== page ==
Presidents have wielded the Insurrection Act under a range of circumstances. Dwight Eisenhower used it in 1957 when he sent troops into Little Rock, Arkansas, to enforce school desegregation. George H. W. Bush employed it in 1992 to help stop the riots that erupted in Los Angeles after the verdict in the Rodney King case. George W. Bush considered invoking it to help restore public order after Hurricane Katrina, but opted against it when the governor of Louisiana resisted federal control over the state’s National Guard. While controversy surrounded all these examples, none suggests obvious overreach.
And yet the potential misuses of the act are legion. When Chicago experienced a spike in homicides in 2017, Trump tweeted that the city must “fix the horrible ‘carnage’ ” or he would “send in the Feds!” To carry out this threat, the president could declare a particular street gang—say, MS‑13—to be an “unlawful combination” and then send troops to the nation’s cities to police the streets. He could characterize sanctuary cities—cities that refuse to provide assistance to immigration-enforcement officials—as “conspiracies” against federal authorities, and order the military to enforce immigration laws in those places. Conjuring the specter of “liberal mobs,” he could send troops to suppress alleged rioting at the fringes of anti-Trump protests.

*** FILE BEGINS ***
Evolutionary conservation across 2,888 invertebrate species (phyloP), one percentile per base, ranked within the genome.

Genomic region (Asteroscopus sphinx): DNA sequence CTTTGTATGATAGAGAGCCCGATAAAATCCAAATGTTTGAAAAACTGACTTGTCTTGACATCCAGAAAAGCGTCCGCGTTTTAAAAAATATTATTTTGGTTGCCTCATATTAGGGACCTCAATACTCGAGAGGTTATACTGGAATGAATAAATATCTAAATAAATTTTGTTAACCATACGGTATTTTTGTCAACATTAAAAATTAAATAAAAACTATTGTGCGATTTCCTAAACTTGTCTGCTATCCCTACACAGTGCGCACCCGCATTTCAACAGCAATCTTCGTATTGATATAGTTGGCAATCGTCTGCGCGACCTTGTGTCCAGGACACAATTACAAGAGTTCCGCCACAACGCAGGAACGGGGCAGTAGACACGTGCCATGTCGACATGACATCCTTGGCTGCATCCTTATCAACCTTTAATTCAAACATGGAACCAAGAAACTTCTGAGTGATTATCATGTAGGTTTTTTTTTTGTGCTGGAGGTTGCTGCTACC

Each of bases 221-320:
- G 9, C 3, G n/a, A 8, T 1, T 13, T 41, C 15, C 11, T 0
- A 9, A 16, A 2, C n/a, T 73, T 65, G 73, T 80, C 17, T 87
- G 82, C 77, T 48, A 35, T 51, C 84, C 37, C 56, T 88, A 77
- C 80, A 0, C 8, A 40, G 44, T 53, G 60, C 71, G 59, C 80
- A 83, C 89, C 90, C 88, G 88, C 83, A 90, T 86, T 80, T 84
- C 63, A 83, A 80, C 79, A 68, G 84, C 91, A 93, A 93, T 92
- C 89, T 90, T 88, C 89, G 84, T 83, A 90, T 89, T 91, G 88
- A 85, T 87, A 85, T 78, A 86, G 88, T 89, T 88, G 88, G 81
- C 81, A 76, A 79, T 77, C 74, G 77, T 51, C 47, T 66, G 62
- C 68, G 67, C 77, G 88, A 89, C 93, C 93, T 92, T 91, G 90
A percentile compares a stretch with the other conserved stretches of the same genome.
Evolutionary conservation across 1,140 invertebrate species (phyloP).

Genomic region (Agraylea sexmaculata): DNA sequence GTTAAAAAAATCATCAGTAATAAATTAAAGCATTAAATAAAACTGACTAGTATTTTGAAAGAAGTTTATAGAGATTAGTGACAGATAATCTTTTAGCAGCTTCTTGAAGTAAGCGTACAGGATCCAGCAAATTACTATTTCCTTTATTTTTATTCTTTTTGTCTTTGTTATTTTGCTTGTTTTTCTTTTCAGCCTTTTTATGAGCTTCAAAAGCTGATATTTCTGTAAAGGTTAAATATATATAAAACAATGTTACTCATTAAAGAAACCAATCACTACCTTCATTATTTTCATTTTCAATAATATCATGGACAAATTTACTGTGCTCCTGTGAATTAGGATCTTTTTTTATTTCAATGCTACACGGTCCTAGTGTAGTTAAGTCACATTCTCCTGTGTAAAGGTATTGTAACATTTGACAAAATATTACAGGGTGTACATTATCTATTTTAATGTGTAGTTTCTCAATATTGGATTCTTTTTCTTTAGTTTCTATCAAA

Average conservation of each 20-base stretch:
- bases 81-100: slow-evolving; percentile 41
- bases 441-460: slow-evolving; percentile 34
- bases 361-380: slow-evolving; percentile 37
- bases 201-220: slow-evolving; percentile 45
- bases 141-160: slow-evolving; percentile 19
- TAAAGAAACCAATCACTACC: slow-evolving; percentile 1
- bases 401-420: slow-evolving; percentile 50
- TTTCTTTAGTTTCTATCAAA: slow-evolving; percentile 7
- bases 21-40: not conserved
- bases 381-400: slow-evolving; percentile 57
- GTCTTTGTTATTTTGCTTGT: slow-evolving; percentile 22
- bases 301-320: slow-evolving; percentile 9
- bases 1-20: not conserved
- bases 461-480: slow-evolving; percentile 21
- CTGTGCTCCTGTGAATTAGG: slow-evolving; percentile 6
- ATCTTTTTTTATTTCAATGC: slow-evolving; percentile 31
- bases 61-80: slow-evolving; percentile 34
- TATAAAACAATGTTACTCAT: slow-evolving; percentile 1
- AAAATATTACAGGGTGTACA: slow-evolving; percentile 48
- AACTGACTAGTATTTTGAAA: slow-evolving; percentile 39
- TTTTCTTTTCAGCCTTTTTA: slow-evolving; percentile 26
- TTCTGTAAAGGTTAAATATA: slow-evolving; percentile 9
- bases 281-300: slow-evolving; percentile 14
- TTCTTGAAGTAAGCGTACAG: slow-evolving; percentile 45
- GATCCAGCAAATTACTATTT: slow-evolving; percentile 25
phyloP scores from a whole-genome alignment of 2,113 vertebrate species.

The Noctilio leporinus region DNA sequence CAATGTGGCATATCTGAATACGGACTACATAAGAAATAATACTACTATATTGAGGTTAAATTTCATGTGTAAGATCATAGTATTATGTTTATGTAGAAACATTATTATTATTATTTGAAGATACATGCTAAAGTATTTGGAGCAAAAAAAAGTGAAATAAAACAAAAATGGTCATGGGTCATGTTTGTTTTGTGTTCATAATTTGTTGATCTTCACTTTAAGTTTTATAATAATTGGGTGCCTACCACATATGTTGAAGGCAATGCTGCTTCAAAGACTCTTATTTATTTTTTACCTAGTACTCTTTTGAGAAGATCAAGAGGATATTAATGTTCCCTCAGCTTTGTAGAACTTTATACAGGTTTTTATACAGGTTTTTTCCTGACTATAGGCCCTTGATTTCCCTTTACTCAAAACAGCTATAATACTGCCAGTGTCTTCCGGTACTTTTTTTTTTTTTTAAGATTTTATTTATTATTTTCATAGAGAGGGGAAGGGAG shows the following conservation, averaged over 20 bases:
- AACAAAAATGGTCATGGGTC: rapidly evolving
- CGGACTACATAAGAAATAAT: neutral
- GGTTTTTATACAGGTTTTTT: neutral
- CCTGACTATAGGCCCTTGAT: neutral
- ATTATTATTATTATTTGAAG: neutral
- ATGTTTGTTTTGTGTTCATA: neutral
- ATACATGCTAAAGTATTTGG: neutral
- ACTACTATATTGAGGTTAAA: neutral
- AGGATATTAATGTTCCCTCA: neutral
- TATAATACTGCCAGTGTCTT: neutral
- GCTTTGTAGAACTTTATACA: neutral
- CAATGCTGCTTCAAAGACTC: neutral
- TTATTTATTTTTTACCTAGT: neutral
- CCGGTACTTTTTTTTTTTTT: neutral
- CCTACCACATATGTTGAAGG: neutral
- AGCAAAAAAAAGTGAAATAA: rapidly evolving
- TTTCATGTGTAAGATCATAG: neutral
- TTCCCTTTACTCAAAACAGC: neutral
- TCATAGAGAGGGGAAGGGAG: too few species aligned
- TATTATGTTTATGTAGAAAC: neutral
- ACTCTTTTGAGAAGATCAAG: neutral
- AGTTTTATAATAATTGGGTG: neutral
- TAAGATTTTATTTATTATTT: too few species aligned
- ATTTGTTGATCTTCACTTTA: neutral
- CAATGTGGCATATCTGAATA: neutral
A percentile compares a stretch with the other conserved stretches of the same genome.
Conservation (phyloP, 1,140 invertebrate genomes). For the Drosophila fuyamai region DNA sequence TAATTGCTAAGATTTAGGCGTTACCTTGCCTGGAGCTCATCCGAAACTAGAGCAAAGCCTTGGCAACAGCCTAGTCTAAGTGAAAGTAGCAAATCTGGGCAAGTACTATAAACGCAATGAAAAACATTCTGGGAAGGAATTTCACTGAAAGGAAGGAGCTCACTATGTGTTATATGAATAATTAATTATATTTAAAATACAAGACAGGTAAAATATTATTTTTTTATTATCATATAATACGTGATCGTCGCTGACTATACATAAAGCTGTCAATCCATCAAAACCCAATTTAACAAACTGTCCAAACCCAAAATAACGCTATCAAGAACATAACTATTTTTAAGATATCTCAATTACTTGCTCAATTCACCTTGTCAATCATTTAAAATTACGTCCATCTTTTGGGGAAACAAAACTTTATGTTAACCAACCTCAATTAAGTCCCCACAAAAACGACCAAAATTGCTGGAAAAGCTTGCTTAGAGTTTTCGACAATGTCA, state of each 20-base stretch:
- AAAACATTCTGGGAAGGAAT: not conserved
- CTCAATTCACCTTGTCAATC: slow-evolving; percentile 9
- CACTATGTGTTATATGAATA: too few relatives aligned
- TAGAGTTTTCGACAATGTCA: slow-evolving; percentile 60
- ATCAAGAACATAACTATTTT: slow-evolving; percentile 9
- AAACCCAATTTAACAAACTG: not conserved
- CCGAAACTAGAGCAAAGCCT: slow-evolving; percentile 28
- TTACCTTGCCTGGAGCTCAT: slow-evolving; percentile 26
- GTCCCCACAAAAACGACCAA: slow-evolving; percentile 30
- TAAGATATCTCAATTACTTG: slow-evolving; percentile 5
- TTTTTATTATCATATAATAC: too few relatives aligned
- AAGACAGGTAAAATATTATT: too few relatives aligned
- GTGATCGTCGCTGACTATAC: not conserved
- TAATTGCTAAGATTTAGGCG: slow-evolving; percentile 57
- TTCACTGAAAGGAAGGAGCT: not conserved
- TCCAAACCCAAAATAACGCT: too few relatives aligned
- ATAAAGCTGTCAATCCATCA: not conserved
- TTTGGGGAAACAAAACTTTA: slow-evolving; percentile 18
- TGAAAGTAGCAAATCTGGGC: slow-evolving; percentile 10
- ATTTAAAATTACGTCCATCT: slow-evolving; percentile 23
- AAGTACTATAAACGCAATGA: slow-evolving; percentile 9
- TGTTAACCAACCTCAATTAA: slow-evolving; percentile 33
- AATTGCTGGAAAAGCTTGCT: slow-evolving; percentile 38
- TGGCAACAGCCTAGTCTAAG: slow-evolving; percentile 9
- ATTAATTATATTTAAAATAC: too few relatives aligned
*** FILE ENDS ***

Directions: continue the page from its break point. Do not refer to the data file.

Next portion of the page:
How far could the president go in using the military within U.S. borders? The Supreme Court has given us no clear answer to this question. Take Ex parte Milligan, a famous ruling from 1866 invalidating the use of a military commission to try a civilian during the Civil War. The case is widely considered a high-water mark for judicial constraint on executive action. Yet even as the Court held that the president could not use war or emergency as a reason to bypass civilian courts, it noted that martial law—the displacement of civilian authority by the military—would be appropriate in some cases. If civilian courts were closed as a result of a foreign invasion or a civil war, for example, martial law could exist “until the laws can have their free course.” The message is decidedly mixed: Claims of emergency or necessity cannot legitimize martial law … until they can.